Obama & The Emerging Church

by Lon on March 20, 2008

in Church planting,Culture,Leadership,politics

I’f you’ve been living solitude the last day, check out Barack Obama’s major speech on race recently delivered (2 million views on youtube in less than 2 days!). Much of it is in response to his former pastor Jeremiah Wright’s outright racist comments, but it’s so much more. I suspect it’s stuff Obama’s been thinking for quite a while now.

(Here’s a cool interactive video/text of the speech by the NYTimes)

And if you haven’t seen the DNC2004 breakthrough speech. You must go back and watch it. Part 1 and 2.

The net’s been abuzz with the boldness and riskiness of the speech. Some say it’s the most important and historic speech since MLK’s. I expected about as much from Obama.

Obama’s not without his flaws, but here’s why the church needs to stop, listen, and understand the whole Obama-phenomenon

- Obama is the first truly postmodern presidential candidate. He publicly offers us insights into the state and trajectory of our culture. He also has the capacity to shape and influence it.

– Just as Christ believes in us more than we might believe in Him, so does Barack. A big part of the media critique to Barack’s speech is that it was brilliant, but too nuanced and sophisticated for the average ‘knucklehead’ in America. Obama actually dares to think better of American than that.

– Obama knows how to subtly subvert the establishment and the culture to ‘forgotten ways‘. As much as Barack declares it, I really don’t know how much “I am my brother’s keeper” was on the founding father’s minds, but it’s a truth embedded somewhere in our souls. Obama injects it into the conversation as if it always was. Just as emerging leaders today need to not reject the church, but embrace her, and gently call her back to Jesus, the one we’ve ignored but has always been there.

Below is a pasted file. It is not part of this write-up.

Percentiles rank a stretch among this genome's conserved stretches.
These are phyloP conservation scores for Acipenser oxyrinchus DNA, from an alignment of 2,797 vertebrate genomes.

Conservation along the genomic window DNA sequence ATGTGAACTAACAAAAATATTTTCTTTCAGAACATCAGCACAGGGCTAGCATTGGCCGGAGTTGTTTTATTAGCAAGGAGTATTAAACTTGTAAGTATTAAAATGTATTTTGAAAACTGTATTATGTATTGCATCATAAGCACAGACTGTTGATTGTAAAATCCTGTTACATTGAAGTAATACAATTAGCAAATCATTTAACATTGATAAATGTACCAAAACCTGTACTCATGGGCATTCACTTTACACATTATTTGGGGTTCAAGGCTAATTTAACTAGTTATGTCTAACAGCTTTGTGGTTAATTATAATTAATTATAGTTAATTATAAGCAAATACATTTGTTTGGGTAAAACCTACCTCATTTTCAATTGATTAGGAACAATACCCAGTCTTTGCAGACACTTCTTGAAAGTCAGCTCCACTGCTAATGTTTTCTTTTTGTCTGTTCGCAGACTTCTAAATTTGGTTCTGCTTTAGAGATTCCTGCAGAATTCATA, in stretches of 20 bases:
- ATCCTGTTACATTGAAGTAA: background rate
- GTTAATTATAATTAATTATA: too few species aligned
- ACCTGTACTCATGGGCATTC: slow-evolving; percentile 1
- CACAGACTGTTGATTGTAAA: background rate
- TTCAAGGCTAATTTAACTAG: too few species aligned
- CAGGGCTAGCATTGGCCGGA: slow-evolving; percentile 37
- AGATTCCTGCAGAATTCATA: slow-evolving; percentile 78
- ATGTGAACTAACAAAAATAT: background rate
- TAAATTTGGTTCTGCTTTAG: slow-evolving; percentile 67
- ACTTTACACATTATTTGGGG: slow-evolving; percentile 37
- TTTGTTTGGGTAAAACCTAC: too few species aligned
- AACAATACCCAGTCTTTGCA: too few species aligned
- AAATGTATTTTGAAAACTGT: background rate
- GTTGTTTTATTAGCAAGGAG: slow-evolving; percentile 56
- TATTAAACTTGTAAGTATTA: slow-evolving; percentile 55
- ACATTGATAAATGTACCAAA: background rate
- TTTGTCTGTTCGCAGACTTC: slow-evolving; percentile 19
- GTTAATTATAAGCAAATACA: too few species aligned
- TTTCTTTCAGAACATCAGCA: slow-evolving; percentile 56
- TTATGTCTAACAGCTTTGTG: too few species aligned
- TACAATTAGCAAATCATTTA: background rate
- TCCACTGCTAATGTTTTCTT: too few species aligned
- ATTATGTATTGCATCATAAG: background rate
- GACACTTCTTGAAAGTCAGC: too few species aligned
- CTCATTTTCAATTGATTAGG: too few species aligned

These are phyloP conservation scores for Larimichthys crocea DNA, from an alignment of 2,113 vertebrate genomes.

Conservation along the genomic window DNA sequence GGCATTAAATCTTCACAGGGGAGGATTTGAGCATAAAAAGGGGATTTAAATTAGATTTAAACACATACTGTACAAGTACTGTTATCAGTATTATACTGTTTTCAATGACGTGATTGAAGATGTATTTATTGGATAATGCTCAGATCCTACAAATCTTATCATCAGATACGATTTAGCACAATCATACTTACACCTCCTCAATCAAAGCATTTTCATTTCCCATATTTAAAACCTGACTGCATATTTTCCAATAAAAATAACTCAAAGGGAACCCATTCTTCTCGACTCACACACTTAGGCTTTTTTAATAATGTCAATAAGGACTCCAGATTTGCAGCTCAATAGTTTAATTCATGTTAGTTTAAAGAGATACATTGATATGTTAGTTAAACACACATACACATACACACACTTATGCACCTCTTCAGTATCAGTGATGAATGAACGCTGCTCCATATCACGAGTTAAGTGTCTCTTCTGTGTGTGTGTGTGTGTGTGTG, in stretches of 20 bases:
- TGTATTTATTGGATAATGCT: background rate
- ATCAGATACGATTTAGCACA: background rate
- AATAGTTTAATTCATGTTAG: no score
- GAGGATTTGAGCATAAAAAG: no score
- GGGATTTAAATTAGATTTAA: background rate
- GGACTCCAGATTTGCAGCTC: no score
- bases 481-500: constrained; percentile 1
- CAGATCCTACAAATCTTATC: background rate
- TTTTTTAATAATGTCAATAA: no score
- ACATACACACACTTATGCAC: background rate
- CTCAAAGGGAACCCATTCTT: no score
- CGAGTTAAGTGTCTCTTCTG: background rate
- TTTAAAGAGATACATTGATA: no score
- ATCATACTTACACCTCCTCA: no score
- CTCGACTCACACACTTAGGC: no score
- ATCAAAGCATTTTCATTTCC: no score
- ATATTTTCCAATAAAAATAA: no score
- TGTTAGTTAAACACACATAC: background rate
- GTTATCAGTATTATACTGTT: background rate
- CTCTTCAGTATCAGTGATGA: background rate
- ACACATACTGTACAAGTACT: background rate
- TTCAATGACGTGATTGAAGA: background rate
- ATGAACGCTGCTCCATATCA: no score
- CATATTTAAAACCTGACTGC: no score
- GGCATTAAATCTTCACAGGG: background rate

– In response of Jesus’ prayer of becoming ‘one, the church is desperately in need of unity. If you read “The audacity of hope”, you’ll he how he’s always had a politics of unity. He refuses to vilify people and find ways of honoring even those he strongly disagrees with. As the church we need to re-learn how to honor the image of God within every person, no matter how broken. If we really do believe in a sovereign God at work in all places, I’d go as far as saying we need to find ways to honor all that reflects God in every faith group and orientation, no matter how God’s fingerprints on them might seem.

– Barack has built his campaign on being better together; in policy, funding, speeches, etc. The future of the church will not be driven by lone-ranger super-star pastors. Hillary Clinton may be ready-on-day-one and fight like there’s no tomorrow, but does her extraordinary efforts come even close to an entire army of people willing to do the same inspired by Barack? The church needs to learn how to inspire the masses again. Just as God inspires (breathes into) humanity

– Transcendence and Imminence – When will.i.am was being interviewed about his “yes we can” song a reporter asked what many people of Obama’s critics are asking – What exactly is all this transcendent talk of ‘change’ that you’re so excited about specifically referring to? I love will.i.am’s answer – “Obama changes… me”. Does it get any more personal and transformational than that? We, the church, need to stop fighting over the peripherals and fight for the hearts of our people.

That’s all for now, there’s so much more though.

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